Evidence of a bisymmetric spiral in the Milky Way
Article first published online: 19 MAR 2012
© 2012 The Authors Monthly Notices of the Royal Astronomical Society © 2012 RAS
Monthly Notices of the Royal Astronomical Society
Volume 422, Issue 2, pages 1283–1293, May 2012
How to Cite
Francis, C. and Anderson, E. (2012), Evidence of a bisymmetric spiral in the Milky Way. Monthly Notices of the Royal Astronomical Society, 422: 1283–1293. doi: 10.1111/j.1365-2966.2012.20693.x
- Issue published online: 25 APR 2012
- Article first published online: 19 MAR 2012
- Accepted 2012 February 6. Received 2012 February 4; in original form 2011 November 27
- stars: kinematics and dynamics;
- Galaxy: kinematics and dynamics;
- solar neighbourhood;
- Galaxy: structure
It is extremely difficult to observe the spiral structure of the Milky Way because of our viewing point within the Galactic disc. The aims of this paper are to clarify the structure of the Galaxy by re-examination of gas distributions and data from the Two Micron All Sky Survey (2MASS), to determine stream memberships among local stars and to show the relationship between streaming motions and spiral structure. To achieve these aims, we extend the spiral pattern found from neutral gas towards the Galactic Centre using data from 2MASS. We select a population of 23 075 local disc stars for which complete kinematic data are available. We plot eccentricity against the true anomaly for stellar orbits and identify streams as dense regions of the plot. We reconstruct the spiral pattern by replacing each star at a random position of the inward part of its orbit.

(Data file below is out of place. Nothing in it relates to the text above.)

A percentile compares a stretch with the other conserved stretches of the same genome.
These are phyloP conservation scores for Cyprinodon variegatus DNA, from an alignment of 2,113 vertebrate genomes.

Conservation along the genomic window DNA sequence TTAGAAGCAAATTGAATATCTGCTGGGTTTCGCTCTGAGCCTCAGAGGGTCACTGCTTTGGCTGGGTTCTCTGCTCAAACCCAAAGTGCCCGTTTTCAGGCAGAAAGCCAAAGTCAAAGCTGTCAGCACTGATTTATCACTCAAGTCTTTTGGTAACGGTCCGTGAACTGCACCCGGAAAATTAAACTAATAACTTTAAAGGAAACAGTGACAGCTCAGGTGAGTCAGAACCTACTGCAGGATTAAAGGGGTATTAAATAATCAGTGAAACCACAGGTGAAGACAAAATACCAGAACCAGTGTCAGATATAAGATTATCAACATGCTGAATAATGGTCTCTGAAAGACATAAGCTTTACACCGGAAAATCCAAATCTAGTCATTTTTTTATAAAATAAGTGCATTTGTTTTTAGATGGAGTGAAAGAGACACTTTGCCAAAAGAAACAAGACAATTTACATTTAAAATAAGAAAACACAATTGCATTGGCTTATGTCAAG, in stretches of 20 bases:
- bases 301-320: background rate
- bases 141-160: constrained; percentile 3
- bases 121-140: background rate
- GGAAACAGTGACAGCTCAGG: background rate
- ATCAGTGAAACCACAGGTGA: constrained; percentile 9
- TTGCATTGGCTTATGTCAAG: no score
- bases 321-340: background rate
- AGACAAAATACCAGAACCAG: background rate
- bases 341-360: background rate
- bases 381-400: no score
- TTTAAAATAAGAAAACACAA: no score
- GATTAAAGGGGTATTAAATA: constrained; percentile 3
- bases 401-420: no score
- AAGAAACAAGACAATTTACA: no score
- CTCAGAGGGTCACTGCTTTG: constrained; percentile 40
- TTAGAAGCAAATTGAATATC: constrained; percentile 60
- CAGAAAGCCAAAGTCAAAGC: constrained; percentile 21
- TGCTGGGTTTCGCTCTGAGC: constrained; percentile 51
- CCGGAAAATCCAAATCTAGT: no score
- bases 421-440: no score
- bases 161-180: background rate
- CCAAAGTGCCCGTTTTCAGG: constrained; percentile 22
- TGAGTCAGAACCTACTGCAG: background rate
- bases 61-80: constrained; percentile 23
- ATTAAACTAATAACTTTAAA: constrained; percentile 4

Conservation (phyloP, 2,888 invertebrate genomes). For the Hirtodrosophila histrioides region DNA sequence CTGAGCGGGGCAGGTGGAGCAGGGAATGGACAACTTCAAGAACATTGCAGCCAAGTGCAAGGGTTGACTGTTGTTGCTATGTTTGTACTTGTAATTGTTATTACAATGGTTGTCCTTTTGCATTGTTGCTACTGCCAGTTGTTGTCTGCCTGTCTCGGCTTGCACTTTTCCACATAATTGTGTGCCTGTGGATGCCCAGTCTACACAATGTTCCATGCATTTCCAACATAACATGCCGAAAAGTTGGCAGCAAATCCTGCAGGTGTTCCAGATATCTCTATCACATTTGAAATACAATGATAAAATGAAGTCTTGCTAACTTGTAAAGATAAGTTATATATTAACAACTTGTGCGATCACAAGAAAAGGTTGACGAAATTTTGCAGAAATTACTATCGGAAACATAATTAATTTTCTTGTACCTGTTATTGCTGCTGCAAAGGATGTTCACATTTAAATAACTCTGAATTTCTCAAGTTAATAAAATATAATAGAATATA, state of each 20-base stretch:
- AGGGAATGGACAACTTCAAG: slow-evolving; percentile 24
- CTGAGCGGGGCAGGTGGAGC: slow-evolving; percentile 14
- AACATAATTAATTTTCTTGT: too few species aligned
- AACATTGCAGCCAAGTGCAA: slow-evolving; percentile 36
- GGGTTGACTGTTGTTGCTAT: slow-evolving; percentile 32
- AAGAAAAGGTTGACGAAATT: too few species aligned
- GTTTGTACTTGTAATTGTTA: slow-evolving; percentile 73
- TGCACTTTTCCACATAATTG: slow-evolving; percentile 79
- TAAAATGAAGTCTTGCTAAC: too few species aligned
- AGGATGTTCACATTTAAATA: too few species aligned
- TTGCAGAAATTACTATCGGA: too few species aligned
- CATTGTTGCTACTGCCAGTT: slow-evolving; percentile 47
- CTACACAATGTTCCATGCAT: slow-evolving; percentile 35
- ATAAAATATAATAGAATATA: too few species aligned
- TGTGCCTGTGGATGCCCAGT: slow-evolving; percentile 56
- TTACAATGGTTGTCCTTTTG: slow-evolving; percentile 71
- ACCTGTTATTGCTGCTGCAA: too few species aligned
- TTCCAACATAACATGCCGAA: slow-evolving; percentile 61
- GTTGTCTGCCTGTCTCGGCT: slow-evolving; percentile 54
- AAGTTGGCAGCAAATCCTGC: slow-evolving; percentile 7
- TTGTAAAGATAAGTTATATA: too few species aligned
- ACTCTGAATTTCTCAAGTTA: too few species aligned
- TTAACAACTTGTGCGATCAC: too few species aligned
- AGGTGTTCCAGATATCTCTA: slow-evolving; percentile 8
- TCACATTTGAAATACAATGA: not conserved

As a result of this study, we find evidence in 2MASS of a bar of length 4.2 ± 0.1 kpc at angle 30°± 10°. We extend spiral structure by more than a full turn towards the Galactic Centre, and confirm that the Milky Way is a two-armed grand-design bisymmetric spiral with pitch angle 556 ± 006. Memberships of kinematic groups are assigned to 98 per cent of local disc stars and it is seen that the large majority of local stars have orbits aligned with this spiral structure.